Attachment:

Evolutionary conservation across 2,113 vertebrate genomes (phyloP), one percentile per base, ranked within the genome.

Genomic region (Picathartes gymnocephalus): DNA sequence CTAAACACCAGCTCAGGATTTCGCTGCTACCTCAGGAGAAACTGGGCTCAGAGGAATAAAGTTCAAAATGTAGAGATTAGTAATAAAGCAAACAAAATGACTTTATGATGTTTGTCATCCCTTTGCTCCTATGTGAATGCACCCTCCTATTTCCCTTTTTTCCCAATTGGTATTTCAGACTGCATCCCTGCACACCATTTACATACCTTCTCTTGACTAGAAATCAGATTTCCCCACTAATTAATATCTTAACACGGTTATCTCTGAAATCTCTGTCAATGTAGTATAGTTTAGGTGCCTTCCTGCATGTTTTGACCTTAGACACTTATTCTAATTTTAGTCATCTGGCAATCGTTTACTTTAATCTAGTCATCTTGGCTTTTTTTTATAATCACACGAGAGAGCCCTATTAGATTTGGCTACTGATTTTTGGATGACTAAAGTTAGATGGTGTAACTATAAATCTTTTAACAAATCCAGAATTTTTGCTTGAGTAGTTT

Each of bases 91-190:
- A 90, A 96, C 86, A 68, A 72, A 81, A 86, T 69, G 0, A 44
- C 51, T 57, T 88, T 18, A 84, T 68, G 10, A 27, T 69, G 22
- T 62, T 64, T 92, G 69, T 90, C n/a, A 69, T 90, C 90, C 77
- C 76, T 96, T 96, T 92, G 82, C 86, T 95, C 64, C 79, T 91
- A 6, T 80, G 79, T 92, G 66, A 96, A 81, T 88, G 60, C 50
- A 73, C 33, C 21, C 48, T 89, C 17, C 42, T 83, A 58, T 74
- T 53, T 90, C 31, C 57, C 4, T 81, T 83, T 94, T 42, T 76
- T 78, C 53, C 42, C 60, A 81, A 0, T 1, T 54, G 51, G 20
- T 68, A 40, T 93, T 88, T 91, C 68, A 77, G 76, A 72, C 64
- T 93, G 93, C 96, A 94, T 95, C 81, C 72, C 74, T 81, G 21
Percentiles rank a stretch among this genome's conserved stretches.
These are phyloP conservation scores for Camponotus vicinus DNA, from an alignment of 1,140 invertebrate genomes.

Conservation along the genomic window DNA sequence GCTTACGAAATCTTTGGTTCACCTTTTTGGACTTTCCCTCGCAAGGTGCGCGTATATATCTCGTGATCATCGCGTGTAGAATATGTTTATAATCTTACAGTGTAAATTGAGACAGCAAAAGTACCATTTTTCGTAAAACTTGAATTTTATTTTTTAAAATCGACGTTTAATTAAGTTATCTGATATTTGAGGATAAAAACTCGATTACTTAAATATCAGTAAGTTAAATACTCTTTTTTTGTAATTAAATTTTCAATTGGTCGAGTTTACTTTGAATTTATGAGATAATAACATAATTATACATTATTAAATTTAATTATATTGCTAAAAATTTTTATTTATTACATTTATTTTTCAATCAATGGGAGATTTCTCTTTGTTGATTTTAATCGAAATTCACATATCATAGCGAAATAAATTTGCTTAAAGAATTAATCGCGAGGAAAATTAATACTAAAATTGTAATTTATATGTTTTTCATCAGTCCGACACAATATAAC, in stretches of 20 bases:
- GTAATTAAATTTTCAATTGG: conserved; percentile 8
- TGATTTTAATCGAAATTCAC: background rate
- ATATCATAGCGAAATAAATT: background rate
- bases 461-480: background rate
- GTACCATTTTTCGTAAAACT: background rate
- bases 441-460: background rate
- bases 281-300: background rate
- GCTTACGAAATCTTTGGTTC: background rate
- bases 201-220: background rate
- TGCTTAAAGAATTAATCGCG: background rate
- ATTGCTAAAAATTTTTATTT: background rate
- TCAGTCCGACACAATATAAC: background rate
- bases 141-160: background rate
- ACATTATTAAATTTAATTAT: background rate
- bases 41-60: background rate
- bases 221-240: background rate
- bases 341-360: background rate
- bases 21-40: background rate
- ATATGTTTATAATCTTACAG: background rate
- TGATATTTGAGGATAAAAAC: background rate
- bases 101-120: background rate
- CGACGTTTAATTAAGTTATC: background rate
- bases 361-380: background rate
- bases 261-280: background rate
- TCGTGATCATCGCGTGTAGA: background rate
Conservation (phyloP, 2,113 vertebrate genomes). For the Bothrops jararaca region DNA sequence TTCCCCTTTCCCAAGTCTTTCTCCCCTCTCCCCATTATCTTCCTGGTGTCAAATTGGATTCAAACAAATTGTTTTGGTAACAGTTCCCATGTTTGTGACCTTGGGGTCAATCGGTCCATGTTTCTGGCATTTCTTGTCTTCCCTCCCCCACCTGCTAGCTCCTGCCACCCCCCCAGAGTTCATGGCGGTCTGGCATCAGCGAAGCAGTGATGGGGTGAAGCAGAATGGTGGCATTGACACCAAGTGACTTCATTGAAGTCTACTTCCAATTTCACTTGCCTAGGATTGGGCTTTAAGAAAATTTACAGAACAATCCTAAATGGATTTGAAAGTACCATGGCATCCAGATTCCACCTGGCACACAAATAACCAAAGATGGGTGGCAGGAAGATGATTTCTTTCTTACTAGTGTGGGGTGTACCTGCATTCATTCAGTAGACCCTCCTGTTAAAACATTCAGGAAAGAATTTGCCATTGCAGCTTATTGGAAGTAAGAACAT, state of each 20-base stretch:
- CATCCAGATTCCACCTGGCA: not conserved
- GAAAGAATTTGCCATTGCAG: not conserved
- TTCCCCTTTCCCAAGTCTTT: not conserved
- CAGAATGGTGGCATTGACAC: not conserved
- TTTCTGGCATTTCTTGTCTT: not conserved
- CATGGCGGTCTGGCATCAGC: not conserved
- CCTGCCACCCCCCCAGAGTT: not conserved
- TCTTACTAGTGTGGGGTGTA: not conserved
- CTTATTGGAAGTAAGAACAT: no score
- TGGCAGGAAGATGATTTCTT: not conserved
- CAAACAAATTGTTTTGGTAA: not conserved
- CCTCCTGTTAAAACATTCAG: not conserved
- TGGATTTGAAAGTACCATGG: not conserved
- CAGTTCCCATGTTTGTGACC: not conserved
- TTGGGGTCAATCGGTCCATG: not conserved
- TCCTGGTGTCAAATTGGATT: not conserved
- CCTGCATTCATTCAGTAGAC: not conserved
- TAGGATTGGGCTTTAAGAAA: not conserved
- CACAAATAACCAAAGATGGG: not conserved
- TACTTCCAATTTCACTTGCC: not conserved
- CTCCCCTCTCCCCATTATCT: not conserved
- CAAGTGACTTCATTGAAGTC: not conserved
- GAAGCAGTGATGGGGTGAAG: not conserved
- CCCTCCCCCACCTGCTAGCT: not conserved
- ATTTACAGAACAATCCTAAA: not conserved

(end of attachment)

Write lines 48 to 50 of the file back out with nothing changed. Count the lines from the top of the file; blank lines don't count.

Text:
- CATGGCGGTCTGGCATCAGC: not conserved
- CCTGCCACCCCCCCAGAGTT: not conserved
- TCTTACTAGTGTGGGGTGTA: not conserved